Delaware • New Jersey • Pennsylvania
New York • United States of America
For Immediate Release
September 17, 2003
(WEST TRENTON, N.J.) - Management tools which will play a key role in a program to reduce the amount of polychorinated biphenyls (PCBs) in the Delaware River will be the subject of public meetings next week in Pennsylvania, Delaware, and New Jersey.
The tools, known in regulatory jargon as Total Maximum Daily Loads (or TMDLs), were prepared by the Delaware River Basin Commission (DRBC) and are being established by the U.S. Environmental Protection Agency (EPA) as part of an ongoing program to protect human health and aquatic life in the river.
A TMDL is essentially a "pollution budget." It sets the maximum amount of a specific pollutant that can be assimilated by a river or stream without violating applicable water quality standards. It then allocates that amount among all sources in the watershed -- both point and non-point -- which must then reduce loads to the allocated levels in order to achieve and maintain the standards.
The commission, working in concert with Pennsylvania, Delaware, and New Jersey, the EPA, and other partners, developed four TMDLs to address different water quality zones in the river's tidal reach, the 85-mile stretch from Trenton, N.J., downstream to the head of the Delaware Bay, near Liston Point, Del.
Each TMDL must provide for the achievement of the applicable water quality standard within the zone and also must ensure that water quality in downstream zones is adequately protected.
The EPA has classified PCBs as a probable human carcinogen. The United States banned the manufacturing of PCBs in the late1970s. Prior to that, 1.5 billion pounds of the substance were manufactured in this country and used in thousands of industrial and commercial applications, including electrical transformers and in paint, plastic, and rubber products.
The public informational meetings will be held from 7:00 to 9:00 p.m. on September 22 in Wilmington, Del., (Carvel State Office Building, 820 North French St.); September 24 in Trenton. N.J., (NJDEP offices, 401 East State St.); and September 25 in Conshohocken, Pa., (PADEP offices, Lee Park, 555 North Lane). A public hearing will be held from 7:00 to 9:00 p.m. on October 16 in Philadelphia (Independence Visitor Center, One North Independence Mall West) where the public can offer comments for the record. Written comments also may be submitted to the EPA on or before October 21.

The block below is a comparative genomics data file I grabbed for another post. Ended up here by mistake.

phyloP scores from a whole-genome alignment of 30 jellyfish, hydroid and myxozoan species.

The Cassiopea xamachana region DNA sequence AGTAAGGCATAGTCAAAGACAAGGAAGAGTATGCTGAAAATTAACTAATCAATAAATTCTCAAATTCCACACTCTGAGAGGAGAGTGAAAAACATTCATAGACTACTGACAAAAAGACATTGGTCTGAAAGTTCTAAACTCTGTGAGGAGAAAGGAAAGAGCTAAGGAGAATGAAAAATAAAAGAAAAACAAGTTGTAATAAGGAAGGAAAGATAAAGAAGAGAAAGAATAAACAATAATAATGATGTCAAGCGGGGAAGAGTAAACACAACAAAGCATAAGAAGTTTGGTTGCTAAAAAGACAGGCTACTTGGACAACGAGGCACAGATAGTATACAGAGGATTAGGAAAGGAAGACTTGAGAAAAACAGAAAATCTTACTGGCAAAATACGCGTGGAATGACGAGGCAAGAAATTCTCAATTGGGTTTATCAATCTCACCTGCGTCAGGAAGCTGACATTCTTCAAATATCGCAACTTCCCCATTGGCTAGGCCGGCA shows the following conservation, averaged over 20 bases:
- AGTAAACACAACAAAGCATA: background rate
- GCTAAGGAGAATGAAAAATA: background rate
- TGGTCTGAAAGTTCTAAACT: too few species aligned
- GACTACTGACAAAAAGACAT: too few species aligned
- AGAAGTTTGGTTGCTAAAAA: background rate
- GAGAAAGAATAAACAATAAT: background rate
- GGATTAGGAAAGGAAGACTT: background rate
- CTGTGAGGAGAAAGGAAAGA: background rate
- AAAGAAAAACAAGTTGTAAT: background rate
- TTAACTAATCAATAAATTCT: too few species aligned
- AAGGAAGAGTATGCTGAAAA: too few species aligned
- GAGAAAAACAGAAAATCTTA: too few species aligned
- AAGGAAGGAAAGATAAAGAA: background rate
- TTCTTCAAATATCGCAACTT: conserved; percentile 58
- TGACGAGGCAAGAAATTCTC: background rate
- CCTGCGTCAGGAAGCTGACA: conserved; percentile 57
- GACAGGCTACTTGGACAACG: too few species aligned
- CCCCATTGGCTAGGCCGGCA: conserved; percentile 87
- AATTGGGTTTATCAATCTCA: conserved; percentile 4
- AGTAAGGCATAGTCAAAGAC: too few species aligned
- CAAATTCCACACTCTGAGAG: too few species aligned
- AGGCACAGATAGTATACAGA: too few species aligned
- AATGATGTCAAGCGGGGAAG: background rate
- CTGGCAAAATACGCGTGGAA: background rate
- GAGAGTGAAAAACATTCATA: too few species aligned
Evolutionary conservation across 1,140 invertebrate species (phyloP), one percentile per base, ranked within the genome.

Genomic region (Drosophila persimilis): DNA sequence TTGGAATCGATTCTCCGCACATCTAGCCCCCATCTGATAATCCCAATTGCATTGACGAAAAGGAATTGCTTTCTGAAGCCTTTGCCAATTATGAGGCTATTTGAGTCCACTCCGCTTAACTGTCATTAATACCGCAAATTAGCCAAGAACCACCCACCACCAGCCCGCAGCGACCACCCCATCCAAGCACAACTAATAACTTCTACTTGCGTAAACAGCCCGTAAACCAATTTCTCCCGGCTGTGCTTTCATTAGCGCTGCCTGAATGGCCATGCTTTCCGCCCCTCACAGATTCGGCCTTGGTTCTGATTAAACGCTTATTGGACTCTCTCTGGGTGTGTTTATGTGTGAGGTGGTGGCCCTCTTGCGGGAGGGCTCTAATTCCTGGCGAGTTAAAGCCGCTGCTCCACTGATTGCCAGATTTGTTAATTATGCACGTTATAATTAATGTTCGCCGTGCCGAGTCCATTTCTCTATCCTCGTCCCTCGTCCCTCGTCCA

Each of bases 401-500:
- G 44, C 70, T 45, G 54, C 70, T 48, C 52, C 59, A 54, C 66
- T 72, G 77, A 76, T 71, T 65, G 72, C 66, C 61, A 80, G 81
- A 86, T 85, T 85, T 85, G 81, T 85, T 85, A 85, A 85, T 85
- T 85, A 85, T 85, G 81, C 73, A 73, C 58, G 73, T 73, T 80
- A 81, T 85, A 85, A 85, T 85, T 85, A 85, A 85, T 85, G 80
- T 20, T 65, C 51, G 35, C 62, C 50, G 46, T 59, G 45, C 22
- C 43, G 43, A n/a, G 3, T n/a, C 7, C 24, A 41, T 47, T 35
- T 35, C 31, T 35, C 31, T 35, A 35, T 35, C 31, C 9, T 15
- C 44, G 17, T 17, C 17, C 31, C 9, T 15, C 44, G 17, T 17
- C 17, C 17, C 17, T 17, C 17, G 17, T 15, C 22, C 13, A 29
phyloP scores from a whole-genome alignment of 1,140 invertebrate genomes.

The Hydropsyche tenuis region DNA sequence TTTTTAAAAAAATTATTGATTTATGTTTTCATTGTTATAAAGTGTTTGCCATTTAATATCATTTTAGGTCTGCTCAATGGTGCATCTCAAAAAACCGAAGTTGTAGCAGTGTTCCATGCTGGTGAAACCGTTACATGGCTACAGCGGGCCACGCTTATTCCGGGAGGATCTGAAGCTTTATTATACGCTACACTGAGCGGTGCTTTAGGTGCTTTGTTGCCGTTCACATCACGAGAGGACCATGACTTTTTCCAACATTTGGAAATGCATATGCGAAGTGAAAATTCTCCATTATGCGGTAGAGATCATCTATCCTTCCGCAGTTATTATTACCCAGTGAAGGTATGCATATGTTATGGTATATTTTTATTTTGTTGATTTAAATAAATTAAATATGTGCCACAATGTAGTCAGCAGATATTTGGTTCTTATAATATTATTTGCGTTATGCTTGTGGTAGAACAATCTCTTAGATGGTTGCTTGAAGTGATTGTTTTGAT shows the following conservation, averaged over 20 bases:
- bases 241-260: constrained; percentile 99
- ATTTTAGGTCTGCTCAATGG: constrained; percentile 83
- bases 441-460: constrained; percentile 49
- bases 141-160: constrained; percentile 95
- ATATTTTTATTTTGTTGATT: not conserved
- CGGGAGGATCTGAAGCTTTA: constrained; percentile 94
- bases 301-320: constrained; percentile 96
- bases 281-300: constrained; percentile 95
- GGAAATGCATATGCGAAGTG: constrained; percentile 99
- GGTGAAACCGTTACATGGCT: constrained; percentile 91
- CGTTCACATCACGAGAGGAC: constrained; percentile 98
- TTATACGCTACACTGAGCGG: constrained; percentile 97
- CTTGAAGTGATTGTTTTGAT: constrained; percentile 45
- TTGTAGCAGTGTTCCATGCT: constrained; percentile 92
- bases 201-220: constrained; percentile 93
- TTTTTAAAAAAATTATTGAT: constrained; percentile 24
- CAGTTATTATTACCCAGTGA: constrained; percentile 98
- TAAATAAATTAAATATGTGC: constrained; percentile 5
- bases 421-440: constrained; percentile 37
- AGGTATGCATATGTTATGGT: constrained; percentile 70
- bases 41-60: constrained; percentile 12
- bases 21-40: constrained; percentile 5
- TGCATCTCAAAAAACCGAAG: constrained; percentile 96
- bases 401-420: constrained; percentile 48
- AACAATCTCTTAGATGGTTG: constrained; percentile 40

The deadline for the EPA to approve the TMDLs is December 15, a date set in a lawsuit against the federal government.
"These pollution budgets will facilitate the development of clean-up plans to protect both human health and the environment," noted Carol R. Collier, the DRBC's executive director. "The ultimate goal is removal of fish consumption advisories that have been issued by the three states due to elevated concentrations of PCBs in fish tissue."
In the spring of 2000, the states and EPA asked the commission to take the lead in developing the technical basis for the TMDLs. DRBC staff worked closely with the commission's Toxics Advisory Committee, comprised of representatives from the states, the EPA, municipal and industrial dischargers, academia, agriculture, public health, environmental organizations, and fish and wildlife interests.
The four TMDLs published this week on the DRBC's web site (www.drbc.net) address point source (end-of-pipe) discharges from 92 municipal and industrial wastewater facilities along the river which are identified as potential sources of PCBs. They also highlight the challenge associated with reducing non-point PCB sources, such as stormwater runoff, Superfund sites, and air deposition of PCBs into the river.
The reduction in PCB levels will not be achieved overnight. Point source dischargers will be required to develop and implement PCB waste reduction plans, and non-point pollution reduction strategies will need to be developed. Fortunately, some large dischargers along the river already are conducting studies to track down PCBs on a voluntary basis.